Wildlife Photography How To

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Cynthia Boylan  |  Jul 27, 2015  |  0 comments

In this video (brought to you by B&H Photo and currently available on YouTube) photographer Chris Nicholson provides a wide variety of pro level tips and tricks to help you get the most from your next visit to one of America’s beautiful National Parks. Captured during a photography workshop, this video has a runtime of nearly one hour and includes sample images, advice on the best places to explore and what to bring with you. 

Chuck Gloman  |  Jun 30, 2015  |  0 comments

The Arctic National Wildlife Refuge (ANWR) in northeastern Alaska consists of 19,286,722 acres along the Alaskan North Slope, and supports a greater diversity of flora and fauna than anywhere else in the Arctic Circle. It was established in 1960 and is governed by the U.S. Fish and Wildlife Service. It receives only about 1,500 visitors a year.

Josh Miller  |  Jun 01, 2015  |  1 comments

Telephotos have always been bread-and-butter lenses for photographers shooting everything from commercial and sports to wildlife and landscapes. The ability to separate a subject against its background or pull in a distant scene has made telephoto lenses a staple in nearly every camera bag around the world.

Dan Havlik  |  Oct 09, 2014  |  1 comments

Ok, this should give you a good chuckle this morning. Photographer Tony Northrup has teamed up with his wife Chelsea, who's also a photographer, to create a hilarious video called “Stuff that Annoys Wildlife Photographers.”

Blaine Harrington  |  Jun 24, 2014  |  First Published: May 01, 2014  |  0 comments

The roads I follow as a travel photographer mostoften lead me to landmarks and landscapes, festivals and events, people and cultures. But not always. As you can see from the photos here, I consider photographing wildlife one of the requirements of a successful travel photographer.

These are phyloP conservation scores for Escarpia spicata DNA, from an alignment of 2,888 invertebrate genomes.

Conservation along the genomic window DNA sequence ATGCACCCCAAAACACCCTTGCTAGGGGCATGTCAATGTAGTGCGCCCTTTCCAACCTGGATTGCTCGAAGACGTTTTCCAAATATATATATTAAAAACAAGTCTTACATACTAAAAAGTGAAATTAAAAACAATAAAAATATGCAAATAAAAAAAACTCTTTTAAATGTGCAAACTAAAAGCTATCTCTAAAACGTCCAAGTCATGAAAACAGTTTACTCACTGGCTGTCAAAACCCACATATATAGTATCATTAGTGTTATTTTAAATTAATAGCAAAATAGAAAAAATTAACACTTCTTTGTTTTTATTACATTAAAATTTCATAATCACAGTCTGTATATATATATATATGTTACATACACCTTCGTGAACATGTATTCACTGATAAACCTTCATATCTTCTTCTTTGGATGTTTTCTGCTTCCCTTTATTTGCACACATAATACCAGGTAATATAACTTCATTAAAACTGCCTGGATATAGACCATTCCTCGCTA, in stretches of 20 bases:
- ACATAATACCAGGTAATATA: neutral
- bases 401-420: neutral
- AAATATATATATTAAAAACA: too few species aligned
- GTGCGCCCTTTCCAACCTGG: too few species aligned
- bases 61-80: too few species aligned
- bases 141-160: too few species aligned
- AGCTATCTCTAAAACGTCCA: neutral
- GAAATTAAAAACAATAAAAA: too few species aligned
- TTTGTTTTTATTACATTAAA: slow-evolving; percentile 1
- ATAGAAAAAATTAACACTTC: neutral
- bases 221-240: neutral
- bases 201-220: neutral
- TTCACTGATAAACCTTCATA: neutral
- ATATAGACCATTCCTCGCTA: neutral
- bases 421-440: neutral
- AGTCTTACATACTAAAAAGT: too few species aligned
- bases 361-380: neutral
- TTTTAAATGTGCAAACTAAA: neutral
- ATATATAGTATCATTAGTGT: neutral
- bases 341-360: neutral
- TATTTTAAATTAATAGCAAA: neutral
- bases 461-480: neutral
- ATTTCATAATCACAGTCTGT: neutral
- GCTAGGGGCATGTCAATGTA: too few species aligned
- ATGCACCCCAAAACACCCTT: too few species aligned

Jay McCabe  |  Jun 12, 2014  |  First Published: Apr 01, 2014  |  0 comments

To photograph the wild horses of the Outer Banks of North Carolina you have to deal with the fact that they are indeed wild and thus not particularly welcoming of a photographer’s attention.
But first you have to deal with the Outer Banks, a 200-mile stretch of barrier islands off the coast of North Carolina. “It’s important to have an awareness of time, tide, and weather,” Lisa Cueman says of the location. “You can get into your photography, but not so much that you lose a sense of your surroundings.”

Stan Trzoniec  |  Jan 28, 2014  |  First Published: Dec 01, 2013  |  1 comments

When photographing animals on an African safari, sharp photos are a gift to bring home and it all centers on proper technique. Use the “sweet spot” on the lens; with both of my shorter lenses it was around f/5.6 or f/8. On the longer zoom, I found f/5 or f/5.6 gave me needle-sharp and distortion-free images. With the animal at rest, always put that focusing spot on the eye. On longer distances or perhaps with the animal moving, place that spot on the shoulder or flank to keep a decent depth of field throughout their length.

Rich Sheremeta  |  Jan 17, 2014  |  First Published: Feb 01, 2014  |  0 comments

Wildlife photographers with any interest in photographing big Alaskan brown bears should certainly consider the McNeil River State Game Sanctuary, professed to have the highest concentration of large adult brown bears in the world with over 70 bears having been seen at any one time. The sanctuary is located on the Alaskan Peninsula about 100 air miles west of Homer and is only reachable by floatplane.

Rick Sheremeta  |  Jan 03, 2014  |  First Published: Nov 01, 2013  |  0 comments